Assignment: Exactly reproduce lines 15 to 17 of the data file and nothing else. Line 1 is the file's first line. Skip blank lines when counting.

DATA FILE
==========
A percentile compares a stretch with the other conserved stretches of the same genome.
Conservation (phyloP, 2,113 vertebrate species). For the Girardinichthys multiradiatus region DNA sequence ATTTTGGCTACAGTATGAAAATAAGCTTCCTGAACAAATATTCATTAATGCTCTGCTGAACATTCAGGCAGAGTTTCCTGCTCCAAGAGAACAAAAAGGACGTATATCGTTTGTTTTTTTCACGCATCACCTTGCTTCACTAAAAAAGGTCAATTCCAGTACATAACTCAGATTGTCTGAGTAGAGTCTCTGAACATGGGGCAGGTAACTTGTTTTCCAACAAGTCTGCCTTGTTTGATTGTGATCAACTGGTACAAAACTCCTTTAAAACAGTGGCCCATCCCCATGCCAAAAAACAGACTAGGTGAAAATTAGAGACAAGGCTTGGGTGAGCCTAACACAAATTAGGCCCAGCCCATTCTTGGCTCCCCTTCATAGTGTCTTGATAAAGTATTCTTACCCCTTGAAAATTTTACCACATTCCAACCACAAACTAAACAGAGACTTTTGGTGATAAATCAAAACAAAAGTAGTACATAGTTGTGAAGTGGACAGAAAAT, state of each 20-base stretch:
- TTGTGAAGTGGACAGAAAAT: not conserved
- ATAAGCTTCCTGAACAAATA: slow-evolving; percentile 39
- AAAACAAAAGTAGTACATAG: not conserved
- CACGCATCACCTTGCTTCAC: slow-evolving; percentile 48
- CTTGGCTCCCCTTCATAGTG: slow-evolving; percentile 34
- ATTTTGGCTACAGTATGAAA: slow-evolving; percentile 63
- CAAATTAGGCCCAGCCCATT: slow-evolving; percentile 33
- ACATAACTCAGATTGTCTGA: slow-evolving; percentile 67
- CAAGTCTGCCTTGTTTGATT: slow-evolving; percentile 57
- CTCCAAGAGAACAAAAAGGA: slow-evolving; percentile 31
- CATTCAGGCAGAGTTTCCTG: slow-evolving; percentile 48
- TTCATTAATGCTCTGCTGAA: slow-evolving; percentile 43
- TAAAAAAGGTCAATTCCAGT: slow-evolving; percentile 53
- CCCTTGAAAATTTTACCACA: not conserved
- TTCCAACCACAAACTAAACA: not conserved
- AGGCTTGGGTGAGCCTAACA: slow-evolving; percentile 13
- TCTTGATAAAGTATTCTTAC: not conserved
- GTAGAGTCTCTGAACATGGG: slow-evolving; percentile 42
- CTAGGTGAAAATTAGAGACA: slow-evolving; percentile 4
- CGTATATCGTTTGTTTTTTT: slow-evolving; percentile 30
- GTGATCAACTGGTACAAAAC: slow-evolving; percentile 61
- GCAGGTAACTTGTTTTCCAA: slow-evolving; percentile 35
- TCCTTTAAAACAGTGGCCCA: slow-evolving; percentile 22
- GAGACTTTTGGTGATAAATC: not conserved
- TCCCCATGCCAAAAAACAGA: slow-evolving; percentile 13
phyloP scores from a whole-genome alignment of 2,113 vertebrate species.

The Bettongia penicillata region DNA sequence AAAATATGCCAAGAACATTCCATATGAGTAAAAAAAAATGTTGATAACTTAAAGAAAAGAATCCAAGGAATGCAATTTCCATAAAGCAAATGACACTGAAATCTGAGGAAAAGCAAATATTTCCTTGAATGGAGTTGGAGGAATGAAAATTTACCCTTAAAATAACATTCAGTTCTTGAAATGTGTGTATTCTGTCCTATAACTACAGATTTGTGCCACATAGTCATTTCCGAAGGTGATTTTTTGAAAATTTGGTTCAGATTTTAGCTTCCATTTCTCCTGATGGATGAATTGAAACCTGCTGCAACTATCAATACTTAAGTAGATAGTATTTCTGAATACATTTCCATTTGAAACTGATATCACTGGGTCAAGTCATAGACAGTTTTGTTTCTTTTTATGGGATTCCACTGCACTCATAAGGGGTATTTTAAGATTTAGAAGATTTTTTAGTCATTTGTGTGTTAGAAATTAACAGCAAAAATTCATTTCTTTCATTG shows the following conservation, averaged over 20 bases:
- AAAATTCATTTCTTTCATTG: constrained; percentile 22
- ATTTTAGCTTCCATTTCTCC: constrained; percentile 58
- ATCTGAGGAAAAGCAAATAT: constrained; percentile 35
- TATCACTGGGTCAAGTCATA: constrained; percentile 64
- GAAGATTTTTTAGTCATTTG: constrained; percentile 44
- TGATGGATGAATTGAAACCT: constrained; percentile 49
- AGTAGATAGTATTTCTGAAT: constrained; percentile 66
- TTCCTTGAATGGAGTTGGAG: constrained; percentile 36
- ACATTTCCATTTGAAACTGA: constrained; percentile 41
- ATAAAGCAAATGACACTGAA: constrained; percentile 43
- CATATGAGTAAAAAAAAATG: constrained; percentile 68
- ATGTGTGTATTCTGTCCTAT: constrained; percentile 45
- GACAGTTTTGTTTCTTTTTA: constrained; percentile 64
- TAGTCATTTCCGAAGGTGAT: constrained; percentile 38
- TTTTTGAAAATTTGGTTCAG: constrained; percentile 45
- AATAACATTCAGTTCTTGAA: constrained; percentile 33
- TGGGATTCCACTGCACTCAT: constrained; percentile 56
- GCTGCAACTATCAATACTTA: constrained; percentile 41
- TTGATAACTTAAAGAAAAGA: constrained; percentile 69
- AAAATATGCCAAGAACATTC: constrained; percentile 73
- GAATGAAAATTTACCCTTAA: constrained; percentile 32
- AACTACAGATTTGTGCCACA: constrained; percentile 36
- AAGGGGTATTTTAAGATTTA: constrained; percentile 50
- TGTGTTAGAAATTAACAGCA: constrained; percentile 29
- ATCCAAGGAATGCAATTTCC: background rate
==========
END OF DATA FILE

- TAAAAAAGGTCAATTCCAGT: slow-evolving; percentile 53
- CCCTTGAAAATTTTACCACA: not conserved
- TTCCAACCACAAACTAAACA: not conserved